Looking back, that was my attempt to instill the process of journaling in my kids. To my chagrin (I may be exaggerating), I don’t know what happened to those journals. I was just kidding myself thinking my husband would do it, but for a time I think he used it to write his notes from church. I’m not even sure where mine is, but I’ve had so many journals over the years it’s likely somewhere. My daughter loves paper, notebooks, and journals, and she never really learned to use the whole book before starting a new one. I don’t take responsibility for that because I’ve harped on this many times. (I probably should not have bought so many supplies at once or maybe I could have hid the extras, but that’s neither here nor there for this post.) Whatever the case, I gave up. Occasionally, a journal that’s been missing/forgotten would pop up in a corner after months. That’s the case with these gratitude journals. I vaguely remember a few months ago that one popped up somewhere in the house. I thought to myself, “Oh look. I remember you”, and kept on walking. 

In the world we live in today, there is so much competition, so many choices, and so many opinions. I get frustrated sometimes with simply reading the comments section on social media posts because many opinions are rude, mean, and thoughtless.  There are also many pleasant, thought provoking, and affirming comments, but I hate it when I get blind sighted by a mean, rude, thoughtless one. It does give indication of how people across the world think, even if folks are hiding behind a different persona than when not on social media.  All of this can be overwhelming to navigate, making it difficult to hear our own voices. Perhaps these are only my perceptions, but I suspect that if I’m feeling it, someone else is too because I’m not that unique.

When I write posts, although I may not indicate it, I often research definitions to ensure that I’m using words accurately even though this blog is a reflection of my thoughts. I did a quick superficial search to compare the definitions of gratitude and thankful and they are generally synonymous. A very slight difference is that the definition of the word gratitude includes the word “expression” (i.e., expression of gratitude).  Thankful is described as a “state of being” (i.e., of being grateful/pleased). Both can be used as an expression and both can be used as a state of being. Feel free to research these nuances on your own, but I’ve used them synonymously in this post.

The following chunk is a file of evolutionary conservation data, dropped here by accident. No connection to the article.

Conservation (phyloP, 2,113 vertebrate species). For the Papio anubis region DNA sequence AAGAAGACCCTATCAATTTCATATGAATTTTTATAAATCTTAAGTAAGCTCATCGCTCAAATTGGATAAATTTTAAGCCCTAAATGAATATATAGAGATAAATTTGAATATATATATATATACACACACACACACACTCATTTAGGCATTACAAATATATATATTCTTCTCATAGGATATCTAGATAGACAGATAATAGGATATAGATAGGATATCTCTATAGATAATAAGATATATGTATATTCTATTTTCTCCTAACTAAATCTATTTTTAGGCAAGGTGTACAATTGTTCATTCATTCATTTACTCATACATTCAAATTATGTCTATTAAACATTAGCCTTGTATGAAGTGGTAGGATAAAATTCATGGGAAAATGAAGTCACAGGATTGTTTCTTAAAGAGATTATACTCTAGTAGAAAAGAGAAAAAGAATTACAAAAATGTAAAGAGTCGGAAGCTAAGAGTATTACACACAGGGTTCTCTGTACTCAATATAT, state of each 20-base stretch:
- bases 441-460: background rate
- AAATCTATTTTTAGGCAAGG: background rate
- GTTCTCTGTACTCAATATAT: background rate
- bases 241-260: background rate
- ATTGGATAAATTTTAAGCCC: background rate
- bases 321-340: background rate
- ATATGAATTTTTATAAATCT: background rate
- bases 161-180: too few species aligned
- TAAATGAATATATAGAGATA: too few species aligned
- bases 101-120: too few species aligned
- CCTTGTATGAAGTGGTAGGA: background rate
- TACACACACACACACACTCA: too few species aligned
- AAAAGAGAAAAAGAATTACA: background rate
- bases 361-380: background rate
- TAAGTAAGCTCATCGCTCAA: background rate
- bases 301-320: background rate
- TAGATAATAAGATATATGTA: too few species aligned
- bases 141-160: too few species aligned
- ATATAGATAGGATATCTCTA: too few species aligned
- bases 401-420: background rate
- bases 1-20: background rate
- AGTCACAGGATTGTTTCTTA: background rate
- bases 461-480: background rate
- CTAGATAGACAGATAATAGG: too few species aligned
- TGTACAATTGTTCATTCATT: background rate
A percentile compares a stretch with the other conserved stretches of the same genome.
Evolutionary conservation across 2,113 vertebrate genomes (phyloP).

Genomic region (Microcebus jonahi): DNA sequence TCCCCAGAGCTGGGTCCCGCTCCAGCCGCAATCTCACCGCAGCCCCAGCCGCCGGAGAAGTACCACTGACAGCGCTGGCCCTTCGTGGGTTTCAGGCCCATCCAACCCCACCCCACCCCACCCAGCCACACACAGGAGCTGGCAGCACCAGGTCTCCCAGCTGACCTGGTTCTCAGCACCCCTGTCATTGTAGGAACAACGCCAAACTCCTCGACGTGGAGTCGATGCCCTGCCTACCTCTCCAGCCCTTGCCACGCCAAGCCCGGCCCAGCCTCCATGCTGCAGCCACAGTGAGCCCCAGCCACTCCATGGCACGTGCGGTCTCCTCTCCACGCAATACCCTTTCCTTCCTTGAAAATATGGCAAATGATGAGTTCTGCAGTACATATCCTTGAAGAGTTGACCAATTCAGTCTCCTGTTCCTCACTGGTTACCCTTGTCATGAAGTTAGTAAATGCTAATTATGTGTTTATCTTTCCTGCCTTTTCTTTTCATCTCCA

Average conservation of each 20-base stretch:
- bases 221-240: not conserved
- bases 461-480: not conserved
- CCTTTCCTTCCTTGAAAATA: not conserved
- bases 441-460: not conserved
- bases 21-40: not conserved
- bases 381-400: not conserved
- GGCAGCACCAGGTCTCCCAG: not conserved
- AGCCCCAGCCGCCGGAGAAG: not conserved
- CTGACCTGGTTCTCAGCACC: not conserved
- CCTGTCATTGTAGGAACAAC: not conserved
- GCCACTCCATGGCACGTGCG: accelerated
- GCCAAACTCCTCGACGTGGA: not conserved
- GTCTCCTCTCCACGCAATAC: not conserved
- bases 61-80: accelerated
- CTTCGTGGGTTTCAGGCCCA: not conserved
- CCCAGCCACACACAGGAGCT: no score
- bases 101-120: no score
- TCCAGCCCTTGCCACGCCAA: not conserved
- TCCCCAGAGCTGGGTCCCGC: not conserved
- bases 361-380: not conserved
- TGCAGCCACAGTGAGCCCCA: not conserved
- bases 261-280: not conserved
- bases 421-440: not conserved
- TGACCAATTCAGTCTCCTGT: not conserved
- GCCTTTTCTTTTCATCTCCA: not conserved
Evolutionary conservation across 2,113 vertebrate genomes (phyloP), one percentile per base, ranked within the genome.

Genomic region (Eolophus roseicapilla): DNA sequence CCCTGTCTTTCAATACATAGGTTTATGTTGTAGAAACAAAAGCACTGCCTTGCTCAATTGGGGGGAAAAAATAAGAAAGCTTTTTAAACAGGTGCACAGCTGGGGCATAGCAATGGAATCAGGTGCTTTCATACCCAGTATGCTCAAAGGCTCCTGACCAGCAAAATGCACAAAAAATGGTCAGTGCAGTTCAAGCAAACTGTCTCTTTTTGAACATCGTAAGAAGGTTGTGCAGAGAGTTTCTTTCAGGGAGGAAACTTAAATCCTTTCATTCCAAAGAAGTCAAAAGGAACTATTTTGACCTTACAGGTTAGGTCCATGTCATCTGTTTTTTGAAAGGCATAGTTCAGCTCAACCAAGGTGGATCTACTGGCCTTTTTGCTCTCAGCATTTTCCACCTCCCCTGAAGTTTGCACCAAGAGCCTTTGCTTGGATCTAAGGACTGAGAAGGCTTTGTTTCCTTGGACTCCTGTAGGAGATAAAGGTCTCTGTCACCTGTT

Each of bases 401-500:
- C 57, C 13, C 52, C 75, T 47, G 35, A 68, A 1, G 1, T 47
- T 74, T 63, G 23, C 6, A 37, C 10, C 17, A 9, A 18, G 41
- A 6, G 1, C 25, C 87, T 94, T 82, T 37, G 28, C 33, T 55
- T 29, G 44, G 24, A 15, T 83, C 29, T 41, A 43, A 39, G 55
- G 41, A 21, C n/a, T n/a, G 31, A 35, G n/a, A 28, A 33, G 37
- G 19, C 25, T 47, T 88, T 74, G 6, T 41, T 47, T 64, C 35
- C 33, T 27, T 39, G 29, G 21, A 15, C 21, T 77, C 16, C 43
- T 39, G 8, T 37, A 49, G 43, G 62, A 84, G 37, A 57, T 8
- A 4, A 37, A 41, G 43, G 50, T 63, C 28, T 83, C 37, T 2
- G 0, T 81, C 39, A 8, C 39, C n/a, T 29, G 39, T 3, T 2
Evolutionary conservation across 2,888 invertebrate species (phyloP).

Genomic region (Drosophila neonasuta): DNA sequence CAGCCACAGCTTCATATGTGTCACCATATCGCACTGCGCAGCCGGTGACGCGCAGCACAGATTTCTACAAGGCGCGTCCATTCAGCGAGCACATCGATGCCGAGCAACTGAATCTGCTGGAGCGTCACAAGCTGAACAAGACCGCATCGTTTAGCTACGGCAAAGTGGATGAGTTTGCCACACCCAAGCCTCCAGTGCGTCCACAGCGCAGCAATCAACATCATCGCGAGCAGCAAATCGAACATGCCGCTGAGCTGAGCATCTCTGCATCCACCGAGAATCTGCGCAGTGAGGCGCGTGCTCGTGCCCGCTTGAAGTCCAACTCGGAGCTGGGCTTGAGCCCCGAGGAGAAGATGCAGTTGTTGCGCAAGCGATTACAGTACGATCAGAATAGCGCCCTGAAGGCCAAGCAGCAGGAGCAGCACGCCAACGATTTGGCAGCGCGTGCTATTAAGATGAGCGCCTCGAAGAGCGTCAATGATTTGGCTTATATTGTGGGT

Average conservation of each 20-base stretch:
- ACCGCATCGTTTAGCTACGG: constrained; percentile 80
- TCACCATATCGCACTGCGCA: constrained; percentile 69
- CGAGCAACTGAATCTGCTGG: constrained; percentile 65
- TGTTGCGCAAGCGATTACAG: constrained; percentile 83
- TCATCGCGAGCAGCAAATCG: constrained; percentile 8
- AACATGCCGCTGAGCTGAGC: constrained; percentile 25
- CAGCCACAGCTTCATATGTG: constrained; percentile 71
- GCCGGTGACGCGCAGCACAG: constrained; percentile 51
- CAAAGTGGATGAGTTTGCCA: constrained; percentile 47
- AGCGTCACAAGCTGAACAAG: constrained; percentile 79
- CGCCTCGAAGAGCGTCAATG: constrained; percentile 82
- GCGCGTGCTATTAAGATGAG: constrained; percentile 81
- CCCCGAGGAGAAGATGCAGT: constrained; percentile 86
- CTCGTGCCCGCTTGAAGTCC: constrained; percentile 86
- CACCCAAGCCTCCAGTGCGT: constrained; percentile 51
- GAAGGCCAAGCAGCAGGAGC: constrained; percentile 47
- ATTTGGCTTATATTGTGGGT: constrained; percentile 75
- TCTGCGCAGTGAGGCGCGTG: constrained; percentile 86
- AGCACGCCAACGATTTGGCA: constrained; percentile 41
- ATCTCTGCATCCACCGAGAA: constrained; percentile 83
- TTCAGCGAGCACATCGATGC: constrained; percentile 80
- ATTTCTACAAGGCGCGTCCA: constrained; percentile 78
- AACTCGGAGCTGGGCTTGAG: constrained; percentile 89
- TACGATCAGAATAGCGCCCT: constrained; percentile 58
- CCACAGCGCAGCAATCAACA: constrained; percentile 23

It is so important to be grateful for the little things as much as we are grateful for the big ones. This year, I’ve been living more in the present than ever before. Here’s a short list of what I’m thankful for:

  1. God bestowing His love and favor on me
  2. Waking up
  3. The love and support from family, friends, and all my social connections (church, fitness)
  4. My mental, emotional, spiritual, and physical (actively working on the breast cancer) health
  5. That I can purchase and cook nutritious food that tastes good for my family…like the homemade sweet potato pie I made shown in the picture 😉
  6. Our cozy home
  7. Creating memories with my loved ones
  8. My little, furry nuggets of love (i.e., my 2 kittens and cat)
  9. That I am a compassionate person and chose a career in social work that serves people that are marginalized, poor, and often unseen/forgotten
  10. Doctors, nurses, and other medical and health professionals that truly care about what they do
  11. The wealth of information that is available and accessible
  12. Living in the USA

Happy Thanksgiving!  I hope that you get to spend your day expressing gratitude to those that you love and to those who don’t have a place to go.